Resting motor threshold is the minimum intensity that evoked a visible contralateral involuntary finger twitch.
Resting motor threshold asymmetry is the absolute difference between the left and right RMT measurements.
Conflicting results have emerged from studies examining the potential of resting motor threshold as a neurophysiological marker for Alzheimer's disease diagnosis and progression.
In this study, the authors estimated the strength of the association between Resting motor threshold measurements and severity of cognitive impairment in a relatively large sample of clinical trial participants with mild to moderate Alzheimer's disease.
Resting motor threshold for each participant was determined by applying single-pulse transcranial magnetic stimulation repeated at varying intensities over left and right sides of the primary motor cortex.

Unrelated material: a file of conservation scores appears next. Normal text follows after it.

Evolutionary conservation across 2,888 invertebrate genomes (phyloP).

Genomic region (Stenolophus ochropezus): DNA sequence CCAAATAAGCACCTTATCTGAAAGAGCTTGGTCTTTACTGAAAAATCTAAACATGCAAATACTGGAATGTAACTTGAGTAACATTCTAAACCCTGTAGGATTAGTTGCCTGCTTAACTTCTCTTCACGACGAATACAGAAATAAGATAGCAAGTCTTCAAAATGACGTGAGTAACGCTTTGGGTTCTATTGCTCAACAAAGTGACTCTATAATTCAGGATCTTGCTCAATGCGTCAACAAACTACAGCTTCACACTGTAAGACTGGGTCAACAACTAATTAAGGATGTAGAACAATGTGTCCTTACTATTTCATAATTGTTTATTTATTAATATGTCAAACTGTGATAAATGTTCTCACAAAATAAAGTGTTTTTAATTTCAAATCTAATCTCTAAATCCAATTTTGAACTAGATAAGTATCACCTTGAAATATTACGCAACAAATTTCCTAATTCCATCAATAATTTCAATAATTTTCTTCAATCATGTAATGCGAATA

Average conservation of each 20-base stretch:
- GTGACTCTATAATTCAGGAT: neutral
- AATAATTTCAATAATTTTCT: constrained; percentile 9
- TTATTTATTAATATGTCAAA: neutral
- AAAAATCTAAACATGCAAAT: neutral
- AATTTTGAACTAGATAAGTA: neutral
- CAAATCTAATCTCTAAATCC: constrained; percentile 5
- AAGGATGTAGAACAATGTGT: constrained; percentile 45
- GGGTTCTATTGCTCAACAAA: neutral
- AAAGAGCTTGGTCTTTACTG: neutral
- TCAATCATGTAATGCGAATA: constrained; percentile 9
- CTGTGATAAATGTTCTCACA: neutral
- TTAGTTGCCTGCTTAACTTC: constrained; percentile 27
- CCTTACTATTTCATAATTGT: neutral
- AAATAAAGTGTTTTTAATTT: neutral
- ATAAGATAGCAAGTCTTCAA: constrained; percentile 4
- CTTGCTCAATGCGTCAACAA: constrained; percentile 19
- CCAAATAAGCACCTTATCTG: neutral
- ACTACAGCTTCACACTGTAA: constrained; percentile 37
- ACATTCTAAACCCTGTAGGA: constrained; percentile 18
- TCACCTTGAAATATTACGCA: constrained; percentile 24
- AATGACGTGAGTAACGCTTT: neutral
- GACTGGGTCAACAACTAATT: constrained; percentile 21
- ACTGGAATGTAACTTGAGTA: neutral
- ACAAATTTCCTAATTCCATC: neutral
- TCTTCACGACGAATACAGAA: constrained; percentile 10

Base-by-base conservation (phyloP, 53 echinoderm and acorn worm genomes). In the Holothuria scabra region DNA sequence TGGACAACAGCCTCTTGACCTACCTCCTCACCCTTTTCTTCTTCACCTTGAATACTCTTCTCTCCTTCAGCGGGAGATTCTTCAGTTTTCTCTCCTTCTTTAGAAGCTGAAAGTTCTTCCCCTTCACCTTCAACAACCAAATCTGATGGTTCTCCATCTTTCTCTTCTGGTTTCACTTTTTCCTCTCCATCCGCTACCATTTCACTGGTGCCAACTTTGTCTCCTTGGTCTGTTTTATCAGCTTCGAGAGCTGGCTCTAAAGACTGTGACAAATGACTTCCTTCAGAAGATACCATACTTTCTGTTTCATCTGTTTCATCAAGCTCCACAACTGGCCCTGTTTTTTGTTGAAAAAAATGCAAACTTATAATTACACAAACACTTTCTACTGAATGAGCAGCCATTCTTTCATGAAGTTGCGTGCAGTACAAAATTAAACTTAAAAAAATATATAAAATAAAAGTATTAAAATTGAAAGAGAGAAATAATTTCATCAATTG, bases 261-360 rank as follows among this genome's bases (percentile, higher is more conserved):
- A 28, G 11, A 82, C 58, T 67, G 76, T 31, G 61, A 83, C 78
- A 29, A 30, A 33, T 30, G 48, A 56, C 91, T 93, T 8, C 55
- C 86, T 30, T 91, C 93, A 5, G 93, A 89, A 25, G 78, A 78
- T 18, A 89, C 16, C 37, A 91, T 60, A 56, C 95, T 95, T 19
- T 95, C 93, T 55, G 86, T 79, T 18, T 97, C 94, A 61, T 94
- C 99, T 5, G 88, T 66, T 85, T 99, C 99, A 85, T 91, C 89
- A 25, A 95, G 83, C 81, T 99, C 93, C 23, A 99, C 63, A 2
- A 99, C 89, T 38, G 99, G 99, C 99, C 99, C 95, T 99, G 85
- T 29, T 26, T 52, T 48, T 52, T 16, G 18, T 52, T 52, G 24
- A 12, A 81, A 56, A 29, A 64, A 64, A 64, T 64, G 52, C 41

Cognitive impairment was measured with the Montreal Cognitive Assessment and the Alzheimer Disease Assessment Scale - Cognitive scores.
Although the left and right resting motor threshold was lower in CDR 2 than in CDR 1 participants, neither RMT nor RMT asymmetry correlated significantly with cognitive test scores.
In conclusion, authors' study in a large sample size does not support the idea that resting motor threshold is a sensitive marker of cognitive decline/severity in Alzheimer's disease.